1.2 Interaction between institutions

The insurance policies written under the NFIP are nearly all distributed by private insurance companies (Rabin et al. 2006). Federal government issued a bill enabling this procedure while providing a connection between state, private insurance and homeowners.

This effort named “Write-Your-Own (WYO)” Program[26] was passed through congress in 1983 allowing property and casualty insurance companies to sign policies in their own name. Insurers collect the premium, pay and defend all claims; the NFIP merely steps in when losses are involved. The insurers, - however, are required to charge the rate given by the NFIP which is risk based and reflects the conditions of the affected state (Rabin et al. 2006). The NFIP acts as a reinsurer for private insurance companies with the difference that in this case the private insurer carries no risk at all (Kerjan, 2008: 10). Rabin et al. (2006) state that without existence of the NFIP $11.9 billion in claims would have been paid by taxpayers through federal disaster assistance funding since 1973. Further flood plain management standards and mitigation programs have avoided $1 billion in damages every year (Rabin et al: 2006). This federally initiated connection between NFIP and private insurance companies is also supported through the credits allocated by the SBA. The SBA provides mitigation credits which can be used to secure buildings and therefore lower the premium paid for flood insurance. SBA credits are given at lower rates than banks would offer. However, these are only available if the individual was denied credit by other finance institutions. The NFIP also aims to influence state governments, by pressuring governors of flood-prone states to enforce mitigation laws, building codes and early warning systems to deal with future flooding. In theory, this would lower the possibility of losses through floods. The higher risk awareness encourages finance houses to provide credit for homeowners to mitigate. The increase of mitigation measures releases tension on the NFIP in its role to reinsure risks associated with flooding. The encouragement of mitigation also lowers the amount of high end ex-ante disaster assistance payments issued by federal government. This institutional setting aims to protect society from floods to provide aid for as many individuals as possible. Furthermore it transfers ex-ante disaster assistance into pre-costs for homeowners and business-owners. The intended result is to release flood unaffected taxpayers from costs.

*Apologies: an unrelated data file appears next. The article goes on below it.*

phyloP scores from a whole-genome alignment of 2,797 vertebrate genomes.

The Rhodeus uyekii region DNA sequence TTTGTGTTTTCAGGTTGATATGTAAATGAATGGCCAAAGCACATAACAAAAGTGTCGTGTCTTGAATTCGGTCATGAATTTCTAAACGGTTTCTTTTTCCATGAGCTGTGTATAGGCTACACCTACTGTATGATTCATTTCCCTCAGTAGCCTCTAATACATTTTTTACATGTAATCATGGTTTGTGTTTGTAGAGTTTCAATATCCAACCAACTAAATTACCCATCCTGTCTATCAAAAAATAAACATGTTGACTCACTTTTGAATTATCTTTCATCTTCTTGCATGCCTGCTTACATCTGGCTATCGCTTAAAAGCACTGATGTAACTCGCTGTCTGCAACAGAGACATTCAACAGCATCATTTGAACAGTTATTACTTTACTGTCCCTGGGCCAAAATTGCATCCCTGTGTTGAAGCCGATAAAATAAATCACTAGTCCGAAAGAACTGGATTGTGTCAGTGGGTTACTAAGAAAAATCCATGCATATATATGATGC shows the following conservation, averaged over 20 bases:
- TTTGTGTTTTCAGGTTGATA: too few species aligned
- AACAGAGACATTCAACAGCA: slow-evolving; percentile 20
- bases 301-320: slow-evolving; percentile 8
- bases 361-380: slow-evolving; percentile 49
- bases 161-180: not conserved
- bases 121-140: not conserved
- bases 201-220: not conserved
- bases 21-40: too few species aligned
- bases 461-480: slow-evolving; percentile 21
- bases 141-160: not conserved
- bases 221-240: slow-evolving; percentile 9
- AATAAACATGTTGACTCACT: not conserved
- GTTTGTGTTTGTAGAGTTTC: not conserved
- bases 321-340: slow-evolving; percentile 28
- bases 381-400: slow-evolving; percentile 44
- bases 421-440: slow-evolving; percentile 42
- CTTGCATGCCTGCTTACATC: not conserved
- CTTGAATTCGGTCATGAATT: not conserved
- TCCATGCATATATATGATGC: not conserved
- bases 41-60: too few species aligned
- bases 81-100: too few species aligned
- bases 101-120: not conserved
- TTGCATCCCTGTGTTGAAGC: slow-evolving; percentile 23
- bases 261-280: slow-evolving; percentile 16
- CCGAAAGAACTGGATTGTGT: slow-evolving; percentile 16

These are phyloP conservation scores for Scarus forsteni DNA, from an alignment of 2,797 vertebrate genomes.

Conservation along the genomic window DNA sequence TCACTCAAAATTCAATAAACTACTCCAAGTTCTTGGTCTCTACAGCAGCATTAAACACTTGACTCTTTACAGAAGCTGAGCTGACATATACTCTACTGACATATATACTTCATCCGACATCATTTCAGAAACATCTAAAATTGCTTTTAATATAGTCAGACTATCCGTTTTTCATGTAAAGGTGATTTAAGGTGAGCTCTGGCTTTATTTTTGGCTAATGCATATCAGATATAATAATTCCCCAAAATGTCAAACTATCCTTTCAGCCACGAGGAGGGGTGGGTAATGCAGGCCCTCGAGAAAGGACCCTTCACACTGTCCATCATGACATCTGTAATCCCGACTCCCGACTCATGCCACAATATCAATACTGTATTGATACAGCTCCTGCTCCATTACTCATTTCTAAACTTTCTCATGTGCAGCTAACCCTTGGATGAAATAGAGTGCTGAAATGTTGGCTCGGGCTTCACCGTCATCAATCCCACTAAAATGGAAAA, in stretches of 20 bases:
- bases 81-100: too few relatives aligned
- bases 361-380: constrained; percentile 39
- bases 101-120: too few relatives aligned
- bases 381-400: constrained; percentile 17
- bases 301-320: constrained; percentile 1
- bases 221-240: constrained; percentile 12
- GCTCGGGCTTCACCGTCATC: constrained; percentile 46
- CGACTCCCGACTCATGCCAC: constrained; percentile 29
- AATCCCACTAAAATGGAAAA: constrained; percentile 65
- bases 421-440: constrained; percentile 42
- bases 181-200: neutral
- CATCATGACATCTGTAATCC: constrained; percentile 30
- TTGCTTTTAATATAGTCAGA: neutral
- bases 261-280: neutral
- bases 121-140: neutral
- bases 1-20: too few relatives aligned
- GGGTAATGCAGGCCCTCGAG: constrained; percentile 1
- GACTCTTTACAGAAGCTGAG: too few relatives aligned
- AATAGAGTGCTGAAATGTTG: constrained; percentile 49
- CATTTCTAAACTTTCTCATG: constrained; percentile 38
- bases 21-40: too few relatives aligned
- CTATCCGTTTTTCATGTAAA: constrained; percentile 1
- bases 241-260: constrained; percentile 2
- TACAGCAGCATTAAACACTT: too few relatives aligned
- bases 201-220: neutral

2. Windstorms in the United States

Over the last decade windstorms have been a major problem for the American society, striking frequently and causing billions of dollars worth of damage. This chapter examines how institutions deal with windstorms within the United States. The focus is on the private insurance scheme as the primary institution managing storm risk (2.1.). Following disasters joint efforts coordinate the assistance of victims requiring aid. The main institution acting in this context is the Federal Emergency Management Agency (FEMA), which is thoroughly described in this chapter (2.2.). The discussion of insurance regulation has recently become more intense, as a result of the impacts of major hurricanes. Even when only in discussion, insurance regulation has been carried out for several decades by state government. An explanation of the basic elements of regulation is given and its effects are commented on (2.3.) Then interactions between institutions are discussed (2.4.). The chapter ends by highlighting the devastating impact Hurricane Katrina made on the American society in August 2005 (2.5).

2.1 Private insurance